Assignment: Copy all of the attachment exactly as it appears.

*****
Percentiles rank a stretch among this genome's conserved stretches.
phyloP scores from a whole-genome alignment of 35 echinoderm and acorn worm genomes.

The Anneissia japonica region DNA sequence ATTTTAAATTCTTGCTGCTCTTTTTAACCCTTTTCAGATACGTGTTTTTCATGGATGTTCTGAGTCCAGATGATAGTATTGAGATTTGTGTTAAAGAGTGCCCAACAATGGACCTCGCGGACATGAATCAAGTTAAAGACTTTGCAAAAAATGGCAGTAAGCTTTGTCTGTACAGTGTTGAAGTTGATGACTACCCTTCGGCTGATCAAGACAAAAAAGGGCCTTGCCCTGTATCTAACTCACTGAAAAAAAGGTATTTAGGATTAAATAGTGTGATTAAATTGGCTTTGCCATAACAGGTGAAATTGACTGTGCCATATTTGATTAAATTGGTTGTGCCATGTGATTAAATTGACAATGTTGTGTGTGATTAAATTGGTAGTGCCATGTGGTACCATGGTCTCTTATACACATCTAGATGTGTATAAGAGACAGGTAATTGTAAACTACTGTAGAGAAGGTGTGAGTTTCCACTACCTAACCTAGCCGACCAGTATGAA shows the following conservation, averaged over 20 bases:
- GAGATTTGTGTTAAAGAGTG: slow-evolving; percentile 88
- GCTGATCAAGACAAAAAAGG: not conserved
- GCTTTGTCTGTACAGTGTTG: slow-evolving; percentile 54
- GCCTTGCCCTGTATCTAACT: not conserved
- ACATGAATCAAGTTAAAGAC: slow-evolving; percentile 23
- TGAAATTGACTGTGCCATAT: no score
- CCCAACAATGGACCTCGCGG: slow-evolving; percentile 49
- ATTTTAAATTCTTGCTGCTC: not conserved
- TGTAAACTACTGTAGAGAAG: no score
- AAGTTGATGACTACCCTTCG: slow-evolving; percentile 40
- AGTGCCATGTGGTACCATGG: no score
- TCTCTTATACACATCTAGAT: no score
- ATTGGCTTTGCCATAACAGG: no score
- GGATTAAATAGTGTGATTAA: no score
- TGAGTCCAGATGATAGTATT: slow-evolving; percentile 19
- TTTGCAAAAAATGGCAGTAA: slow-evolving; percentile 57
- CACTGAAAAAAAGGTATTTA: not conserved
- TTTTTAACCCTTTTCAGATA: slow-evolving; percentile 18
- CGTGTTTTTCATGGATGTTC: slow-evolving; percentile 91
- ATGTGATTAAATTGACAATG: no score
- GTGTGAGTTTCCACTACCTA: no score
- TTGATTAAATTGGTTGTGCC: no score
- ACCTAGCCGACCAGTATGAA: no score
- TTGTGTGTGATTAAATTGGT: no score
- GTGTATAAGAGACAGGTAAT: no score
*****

Percentiles rank a stretch among this genome's conserved stretches.
phyloP scores from a whole-genome alignment of 35 echinoderm and acorn worm genomes.

The Anneissia japonica region DNA sequence ATTTTAAATTCTTGCTGCTCTTTTTAACCCTTTTCAGATACGTGTTTTTCATGGATGTTCTGAGTCCAGATGATAGTATTGAGATTTGTGTTAAAGAGTGCCCAACAATGGACCTCGCGGACATGAATCAAGTTAAAGACTTTGCAAAAAATGGCAGTAAGCTTTGTCTGTACAGTGTTGAAGTTGATGACTACCCTTCGGCTGATCAAGACAAAAAAGGGCCTTGCCCTGTATCTAACTCACTGAAAAAAAGGTATTTAGGATTAAATAGTGTGATTAAATTGGCTTTGCCATAACAGGTGAAATTGACTGTGCCATATTTGATTAAATTGGTTGTGCCATGTGATTAAATTGACAATGTTGTGTGTGATTAAATTGGTAGTGCCATGTGGTACCATGGTCTCTTATACACATCTAGATGTGTATAAGAGACAGGTAATTGTAAACTACTGTAGAGAAGGTGTGAGTTTCCACTACCTAACCTAGCCGACCAGTATGAA shows the following conservation, averaged over 20 bases:
- GAGATTTGTGTTAAAGAGTG: slow-evolving; percentile 88
- GCTGATCAAGACAAAAAAGG: not conserved
- GCTTTGTCTGTACAGTGTTG: slow-evolving; percentile 54
- GCCTTGCCCTGTATCTAACT: not conserved
- ACATGAATCAAGTTAAAGAC: slow-evolving; percentile 23
- TGAAATTGACTGTGCCATAT: no score
- CCCAACAATGGACCTCGCGG: slow-evolving; percentile 49
- ATTTTAAATTCTTGCTGCTC: not conserved
- TGTAAACTACTGTAGAGAAG: no score
- AAGTTGATGACTACCCTTCG: slow-evolving; percentile 40
- AGTGCCATGTGGTACCATGG: no score
- TCTCTTATACACATCTAGAT: no score
- ATTGGCTTTGCCATAACAGG: no score
- GGATTAAATAGTGTGATTAA: no score
- TGAGTCCAGATGATAGTATT: slow-evolving; percentile 19
- TTTGCAAAAAATGGCAGTAA: slow-evolving; percentile 57
- CACTGAAAAAAAGGTATTTA: not conserved
- TTTTTAACCCTTTTCAGATA: slow-evolving; percentile 18
- CGTGTTTTTCATGGATGTTC: slow-evolving; percentile 91
- ATGTGATTAAATTGACAATG: no score
- GTGTGAGTTTCCACTACCTA: no score
- TTGATTAAATTGGTTGTGCC: no score
- ACCTAGCCGACCAGTATGAA: no score
- TTGTGTGTGATTAAATTGGT: no score
- GTGTATAAGAGACAGGTAAT: no score